Conference on the presentation of the Center for Studies on Freedom of Religion Belief and Conscience (LIREC)
Camera dei Deputati (Chamber of Deputies), Sala del Refettorio, 16 January 2018
The Conference for the presentation of the Center for Studies on Freedom of Religion Belief and Conscience (LIREC) was held in the Chamber of Deputies.
The presence of a hundred participants and numerous authorities and representatives of twenty associations, including many religious and spiritual minorities, was the most significant and interesting element of this event which was aiming to present to the public, media and institutions, the Center for Studies on Freedom of Religion Belief and Conscience (LIREC) which was founded on August 9, 2017 in Rome.
The following associations were represented:
1. AIDLR (International Association for the Defense of Religious Freedom)
2. International Association for the Consciousness of Krishna (ISKCON)
3. Women's Federation for World Peace and Universal Federation for Peace (UPF)
4. Association Ahmadiyya Muslim Jama 'at Italy
5. Ananda Association
6. Damanhur, Federation of Community
7. Church of Jesus Christ of Latter-day Saints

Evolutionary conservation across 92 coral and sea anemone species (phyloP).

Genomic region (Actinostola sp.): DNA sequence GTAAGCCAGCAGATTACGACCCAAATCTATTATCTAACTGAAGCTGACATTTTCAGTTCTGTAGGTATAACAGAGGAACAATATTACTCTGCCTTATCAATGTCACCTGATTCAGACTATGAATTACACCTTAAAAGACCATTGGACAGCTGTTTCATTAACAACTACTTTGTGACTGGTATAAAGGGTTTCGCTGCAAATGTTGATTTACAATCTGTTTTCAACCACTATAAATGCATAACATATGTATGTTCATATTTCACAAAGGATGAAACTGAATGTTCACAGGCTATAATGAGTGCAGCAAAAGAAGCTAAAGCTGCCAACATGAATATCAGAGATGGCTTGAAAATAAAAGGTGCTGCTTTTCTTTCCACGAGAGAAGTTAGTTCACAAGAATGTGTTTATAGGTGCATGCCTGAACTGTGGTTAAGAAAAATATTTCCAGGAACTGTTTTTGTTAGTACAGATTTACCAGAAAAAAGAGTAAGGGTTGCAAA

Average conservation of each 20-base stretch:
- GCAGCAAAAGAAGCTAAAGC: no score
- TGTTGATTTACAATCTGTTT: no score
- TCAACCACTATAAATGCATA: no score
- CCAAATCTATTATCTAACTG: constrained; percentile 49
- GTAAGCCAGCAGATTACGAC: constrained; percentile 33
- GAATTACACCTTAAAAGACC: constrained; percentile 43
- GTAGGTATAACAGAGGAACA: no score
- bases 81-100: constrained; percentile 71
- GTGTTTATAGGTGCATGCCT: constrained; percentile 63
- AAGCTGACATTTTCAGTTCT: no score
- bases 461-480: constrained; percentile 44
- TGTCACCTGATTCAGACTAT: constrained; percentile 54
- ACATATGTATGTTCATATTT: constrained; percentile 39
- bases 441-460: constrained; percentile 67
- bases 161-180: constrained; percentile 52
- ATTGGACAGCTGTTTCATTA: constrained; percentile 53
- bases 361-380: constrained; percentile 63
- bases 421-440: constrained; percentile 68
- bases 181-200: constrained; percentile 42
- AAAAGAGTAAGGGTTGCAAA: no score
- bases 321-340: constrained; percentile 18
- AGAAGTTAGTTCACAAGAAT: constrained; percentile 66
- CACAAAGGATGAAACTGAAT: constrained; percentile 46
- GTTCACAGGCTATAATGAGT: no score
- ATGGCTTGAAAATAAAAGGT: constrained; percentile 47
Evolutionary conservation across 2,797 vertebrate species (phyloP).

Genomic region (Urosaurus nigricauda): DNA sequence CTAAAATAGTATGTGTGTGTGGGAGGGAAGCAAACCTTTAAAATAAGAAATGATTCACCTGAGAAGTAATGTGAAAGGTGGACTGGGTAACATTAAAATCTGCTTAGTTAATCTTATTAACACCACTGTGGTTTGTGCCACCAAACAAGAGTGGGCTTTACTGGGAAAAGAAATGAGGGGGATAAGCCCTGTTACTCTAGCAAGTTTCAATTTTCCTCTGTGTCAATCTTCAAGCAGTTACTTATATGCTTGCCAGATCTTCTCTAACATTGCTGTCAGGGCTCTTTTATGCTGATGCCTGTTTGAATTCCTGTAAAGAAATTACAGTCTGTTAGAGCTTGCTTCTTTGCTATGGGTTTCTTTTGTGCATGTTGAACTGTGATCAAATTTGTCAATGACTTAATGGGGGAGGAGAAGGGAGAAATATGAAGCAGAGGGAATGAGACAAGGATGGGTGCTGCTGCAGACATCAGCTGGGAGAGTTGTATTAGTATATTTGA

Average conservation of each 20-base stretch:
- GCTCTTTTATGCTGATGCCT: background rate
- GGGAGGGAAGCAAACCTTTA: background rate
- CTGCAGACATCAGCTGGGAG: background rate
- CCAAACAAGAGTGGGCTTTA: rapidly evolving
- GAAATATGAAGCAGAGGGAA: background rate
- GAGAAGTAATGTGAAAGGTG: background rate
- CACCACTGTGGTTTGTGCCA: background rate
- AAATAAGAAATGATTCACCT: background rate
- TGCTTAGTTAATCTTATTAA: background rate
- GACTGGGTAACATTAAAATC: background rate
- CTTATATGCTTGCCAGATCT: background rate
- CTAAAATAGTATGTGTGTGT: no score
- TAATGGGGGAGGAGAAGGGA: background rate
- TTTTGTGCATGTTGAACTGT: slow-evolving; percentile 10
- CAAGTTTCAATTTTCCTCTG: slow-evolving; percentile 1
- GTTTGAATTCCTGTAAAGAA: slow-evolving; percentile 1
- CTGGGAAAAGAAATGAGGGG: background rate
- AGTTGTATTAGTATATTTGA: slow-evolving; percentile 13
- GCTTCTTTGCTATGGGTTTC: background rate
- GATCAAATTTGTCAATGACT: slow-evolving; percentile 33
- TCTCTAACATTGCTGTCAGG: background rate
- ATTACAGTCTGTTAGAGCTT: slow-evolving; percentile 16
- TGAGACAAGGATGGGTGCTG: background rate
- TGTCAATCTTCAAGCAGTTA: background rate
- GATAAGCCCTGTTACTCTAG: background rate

8. Forensic movement
9. Seventh-day Adventist Christian Church
10. Beth Hillel Roma Jewish Community (member of the FIUP)
11. Church of Scientology
12. Morning Star Association
13. FIDU - Italian Human Rights Federation
14. Italian Federation of Christian Youth Associations - YMCA
15. EPOS International and Mondoereligioni
16. Acta populi - Institute for communication, research and journalism
17. FIDAPA Italy - Italian Federation of women professions and business
18. Italian Evangelical Alliance
19. Pontifical Salesian University
20. John Cabot University
The conference opened with greetings from Hon. Lacquaniti, MP, Senator Malan, Hon. Rostellato, MP, and by Fabrizio Petri, Minister Plenipotentiary and President of the Italian Committee for Human Rights (CIDU), who welcomed the foundation of the Center for Studies on Freedom of Religion Belief and Conscience (LIREC) whose function, in a time plagued by fundamentalism, terrorism and global conflicts, which are somehow related to religious and spiritual diversities, can and must reduce conflicts and discrimination, through favoring knowledge of other groups and minorities in respect to their social context.
The Director of LIREC presented the guidelines, foundations and strategies that the Center intends to implement to favor a secular approach to the problem of religious, spiritual and non-religious minorities, with all the social, political and juridical consequences generated by the diffusion of these realities, also as a result of the growing phenomenon of migratory flows.
There are many key ideas that guide the activity of LIREC: most important of all, the abolition of the privileges of the majority to the detriment of all the others, as, so says the Director, "in order to protect everyone, it is necessary that nobody is privileged".